After Lew regained his health and didn’t need to live in Staunton, in 1984 we bought a 50-acre farm in Waynesboro. Lew loved that placed and kept an acoustic or electric guitar in every room. For awhile we raised cows and pigs. We put a small lake in by the creek. My daddy stocked it with trout, bought Lew his first fishing pole, and taught him how to fish and clean ’em. He’d go catch a trout, and I’d cook it for him. Lew even went groundhog hunting. I sold it a few years ago.
Tell us about Lew’s neurotic, amusing personality.
Lew was not very organized, always misplacing things and swearing someone was coming behind him and moving it. One day he came in the kitchen and started opening and slamming doors shut. He said he was looking for his tour schedule calendar. If he didn’t find it, he was going to take the house apart brick by brick.
I took Lew’s hand and led him to his TV room where he had a table piled sky high with stuff. Under the table was a big box of more odds and ends. I slid everything off the table onto the floor, dumped the box on top of that pile, and told him to go through everything. If he didn’t find the calendar, he could start on the brick. A couple of hours later Lew found the calendar and straightened up the mess at the same time.
Lew liked getting suntanned in the summer. He sat on the patio facing the sun with a $20 bill folded over his nose so it wouldn’t burn.
Lew tried to quit smoking and his friend Jack Dull convinced him that chewing tobacco would make it easier. He would spit tobacco juice out his SUV as he was driving or open the door when stopped in traffic. The whole side of his Suburban was covered. Eventually the door loosened on its hinges from being open and shut so much. He quit both when he got sick the last time.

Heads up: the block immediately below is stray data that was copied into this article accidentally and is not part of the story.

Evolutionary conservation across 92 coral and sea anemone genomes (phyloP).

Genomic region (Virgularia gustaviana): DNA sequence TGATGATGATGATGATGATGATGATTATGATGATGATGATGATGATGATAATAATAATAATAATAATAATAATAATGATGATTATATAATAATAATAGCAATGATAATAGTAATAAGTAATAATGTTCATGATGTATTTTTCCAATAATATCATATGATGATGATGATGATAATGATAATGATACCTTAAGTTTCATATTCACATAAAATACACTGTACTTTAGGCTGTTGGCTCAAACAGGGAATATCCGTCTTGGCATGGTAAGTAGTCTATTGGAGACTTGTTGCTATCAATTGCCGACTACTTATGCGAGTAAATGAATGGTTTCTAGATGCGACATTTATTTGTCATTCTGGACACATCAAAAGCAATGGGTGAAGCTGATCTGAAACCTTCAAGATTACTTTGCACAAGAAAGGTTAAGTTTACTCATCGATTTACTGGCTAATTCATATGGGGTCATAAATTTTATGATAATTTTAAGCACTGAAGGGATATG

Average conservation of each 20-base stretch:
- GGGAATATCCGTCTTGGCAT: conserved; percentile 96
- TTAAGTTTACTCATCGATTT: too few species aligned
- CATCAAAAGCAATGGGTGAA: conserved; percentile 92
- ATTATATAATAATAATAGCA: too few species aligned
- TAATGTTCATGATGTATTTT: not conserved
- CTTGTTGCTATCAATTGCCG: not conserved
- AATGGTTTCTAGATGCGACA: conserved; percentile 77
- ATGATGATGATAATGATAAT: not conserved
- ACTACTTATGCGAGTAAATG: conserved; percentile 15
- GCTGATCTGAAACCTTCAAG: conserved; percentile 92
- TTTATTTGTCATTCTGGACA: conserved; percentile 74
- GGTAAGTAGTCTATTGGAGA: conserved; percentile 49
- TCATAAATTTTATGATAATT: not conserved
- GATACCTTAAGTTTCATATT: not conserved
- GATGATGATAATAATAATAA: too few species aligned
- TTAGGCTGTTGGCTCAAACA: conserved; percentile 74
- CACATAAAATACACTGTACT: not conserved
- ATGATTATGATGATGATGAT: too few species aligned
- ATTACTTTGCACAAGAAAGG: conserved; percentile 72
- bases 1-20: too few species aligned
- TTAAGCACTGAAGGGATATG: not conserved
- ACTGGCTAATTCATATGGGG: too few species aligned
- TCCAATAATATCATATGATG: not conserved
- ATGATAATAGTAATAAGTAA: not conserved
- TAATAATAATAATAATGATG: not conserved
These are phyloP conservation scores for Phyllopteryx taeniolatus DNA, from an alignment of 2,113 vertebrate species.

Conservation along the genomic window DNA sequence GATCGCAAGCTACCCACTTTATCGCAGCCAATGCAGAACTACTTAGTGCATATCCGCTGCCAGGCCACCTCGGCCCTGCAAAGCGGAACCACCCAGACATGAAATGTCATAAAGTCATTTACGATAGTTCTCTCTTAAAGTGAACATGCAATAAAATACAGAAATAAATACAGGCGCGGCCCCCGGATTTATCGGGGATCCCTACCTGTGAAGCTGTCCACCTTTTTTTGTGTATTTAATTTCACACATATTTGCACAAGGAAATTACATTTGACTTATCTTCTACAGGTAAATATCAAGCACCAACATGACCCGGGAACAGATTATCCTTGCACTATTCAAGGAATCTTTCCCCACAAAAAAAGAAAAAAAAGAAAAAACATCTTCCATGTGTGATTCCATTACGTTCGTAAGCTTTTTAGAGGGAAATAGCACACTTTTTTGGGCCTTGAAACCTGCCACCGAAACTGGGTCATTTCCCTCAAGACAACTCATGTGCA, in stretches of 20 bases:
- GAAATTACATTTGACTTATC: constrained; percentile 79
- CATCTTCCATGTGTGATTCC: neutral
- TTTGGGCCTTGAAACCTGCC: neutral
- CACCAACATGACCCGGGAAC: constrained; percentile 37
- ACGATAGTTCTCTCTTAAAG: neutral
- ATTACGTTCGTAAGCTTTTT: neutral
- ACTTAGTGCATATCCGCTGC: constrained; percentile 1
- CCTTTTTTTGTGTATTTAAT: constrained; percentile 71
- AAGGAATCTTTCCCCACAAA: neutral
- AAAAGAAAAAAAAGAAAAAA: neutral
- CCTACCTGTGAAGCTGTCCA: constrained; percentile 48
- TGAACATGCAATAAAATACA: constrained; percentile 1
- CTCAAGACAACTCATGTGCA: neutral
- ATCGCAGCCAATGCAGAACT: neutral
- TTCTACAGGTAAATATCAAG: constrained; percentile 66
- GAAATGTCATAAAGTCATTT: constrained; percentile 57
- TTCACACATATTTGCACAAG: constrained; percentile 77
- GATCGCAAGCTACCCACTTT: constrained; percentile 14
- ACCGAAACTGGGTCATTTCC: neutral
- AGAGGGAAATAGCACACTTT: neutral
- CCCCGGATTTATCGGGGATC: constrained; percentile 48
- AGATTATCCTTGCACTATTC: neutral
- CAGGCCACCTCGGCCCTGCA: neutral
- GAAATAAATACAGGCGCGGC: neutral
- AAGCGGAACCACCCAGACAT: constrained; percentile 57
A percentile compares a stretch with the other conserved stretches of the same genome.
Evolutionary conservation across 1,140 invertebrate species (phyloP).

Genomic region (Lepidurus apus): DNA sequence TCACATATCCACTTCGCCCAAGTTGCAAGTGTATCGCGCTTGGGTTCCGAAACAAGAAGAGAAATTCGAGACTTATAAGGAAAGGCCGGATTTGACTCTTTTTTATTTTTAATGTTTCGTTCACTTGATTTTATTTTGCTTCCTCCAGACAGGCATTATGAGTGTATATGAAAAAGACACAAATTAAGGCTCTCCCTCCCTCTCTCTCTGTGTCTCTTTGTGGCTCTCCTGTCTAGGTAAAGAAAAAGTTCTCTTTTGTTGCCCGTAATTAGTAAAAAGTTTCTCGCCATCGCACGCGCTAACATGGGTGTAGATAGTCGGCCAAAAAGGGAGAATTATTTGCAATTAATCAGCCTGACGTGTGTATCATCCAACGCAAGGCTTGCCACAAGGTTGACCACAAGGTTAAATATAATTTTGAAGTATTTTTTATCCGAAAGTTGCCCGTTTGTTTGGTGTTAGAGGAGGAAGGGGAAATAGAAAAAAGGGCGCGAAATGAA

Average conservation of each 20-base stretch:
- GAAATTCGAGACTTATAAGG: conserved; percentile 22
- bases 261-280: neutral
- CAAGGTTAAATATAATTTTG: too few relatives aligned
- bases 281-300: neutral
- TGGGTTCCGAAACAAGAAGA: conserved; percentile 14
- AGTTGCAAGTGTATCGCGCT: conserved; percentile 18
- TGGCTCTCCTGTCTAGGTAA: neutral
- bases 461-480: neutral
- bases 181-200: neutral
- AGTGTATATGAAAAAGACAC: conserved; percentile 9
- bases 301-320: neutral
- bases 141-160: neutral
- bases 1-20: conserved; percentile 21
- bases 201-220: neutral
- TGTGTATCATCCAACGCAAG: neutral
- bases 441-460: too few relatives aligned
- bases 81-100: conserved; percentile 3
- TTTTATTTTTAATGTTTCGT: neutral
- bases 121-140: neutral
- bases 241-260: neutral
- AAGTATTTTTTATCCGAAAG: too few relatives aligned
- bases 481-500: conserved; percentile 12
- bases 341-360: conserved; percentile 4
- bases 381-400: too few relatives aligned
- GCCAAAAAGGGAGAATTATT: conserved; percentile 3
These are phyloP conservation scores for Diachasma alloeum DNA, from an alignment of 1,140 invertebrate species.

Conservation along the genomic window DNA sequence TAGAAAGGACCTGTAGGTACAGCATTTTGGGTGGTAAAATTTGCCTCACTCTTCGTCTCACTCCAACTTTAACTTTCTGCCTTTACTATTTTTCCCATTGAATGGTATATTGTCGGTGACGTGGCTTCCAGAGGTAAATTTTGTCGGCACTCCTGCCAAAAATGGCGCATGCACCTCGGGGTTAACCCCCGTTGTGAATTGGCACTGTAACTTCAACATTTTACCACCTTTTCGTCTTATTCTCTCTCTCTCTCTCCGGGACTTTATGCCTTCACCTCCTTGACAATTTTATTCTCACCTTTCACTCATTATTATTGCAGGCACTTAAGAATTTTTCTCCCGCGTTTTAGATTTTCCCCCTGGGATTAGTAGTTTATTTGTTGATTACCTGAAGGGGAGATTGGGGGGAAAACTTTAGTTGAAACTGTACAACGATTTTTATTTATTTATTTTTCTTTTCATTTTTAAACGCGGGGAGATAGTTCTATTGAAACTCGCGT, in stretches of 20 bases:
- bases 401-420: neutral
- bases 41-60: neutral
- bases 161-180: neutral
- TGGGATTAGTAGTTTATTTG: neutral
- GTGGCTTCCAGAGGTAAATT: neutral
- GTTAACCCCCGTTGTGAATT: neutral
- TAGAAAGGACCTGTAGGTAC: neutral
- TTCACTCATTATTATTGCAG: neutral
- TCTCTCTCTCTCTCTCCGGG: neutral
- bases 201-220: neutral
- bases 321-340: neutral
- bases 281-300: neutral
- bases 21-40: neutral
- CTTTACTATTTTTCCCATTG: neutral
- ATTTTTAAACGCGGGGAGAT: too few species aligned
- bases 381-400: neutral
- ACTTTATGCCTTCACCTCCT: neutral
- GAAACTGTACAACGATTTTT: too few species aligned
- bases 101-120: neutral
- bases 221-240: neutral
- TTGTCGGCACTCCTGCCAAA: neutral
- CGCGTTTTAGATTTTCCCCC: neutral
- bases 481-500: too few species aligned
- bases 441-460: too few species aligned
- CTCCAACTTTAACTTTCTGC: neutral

Was Lew an Elvis Presley fan?
Yes, but not overly. Surprisingly, he didn’t listen to music that much [in March 1975 Presley was the first pop artist to cover Don Reid’s “Susan When She Tried” on his Today album].
Did Lew keep up with contemporary country and pop radio?
No. He gravitated towards the Big Band swing era of the 1930s and 1940s and had a collection of 78 RPM vinyl records.
How determined was Lew to ignite a solo career?
Lew put together the great Star City Band and performed locally. He self-released the 10-song Here to Stay album and sold it at his shows. In 1984 or 1985 we went to Nashville like two fish out water and began searching for a record label.
I actually don’t recall who or how many companies we visited in Nashville. Lew was starting all over in the business as a newcomer doing something he hadn’t had to do before. He called it pounding the pavement. He was so green in the business-end of things and, of course, l knew even less. We had flown to town which meant paying a fortune in cab fare because he didn’t know the city [unlike most country artists, the Statlers’ home base was in Virginia]. One day we had two appointments downtown. We left the first one to go back to the hotel. We hired another cab in time for the second appointment only to realize that when we were dropped off we were back at the same building we had been in two hours earlier! Our next appointment was at the same destination. We had a good laugh and just said, “Well, hell!”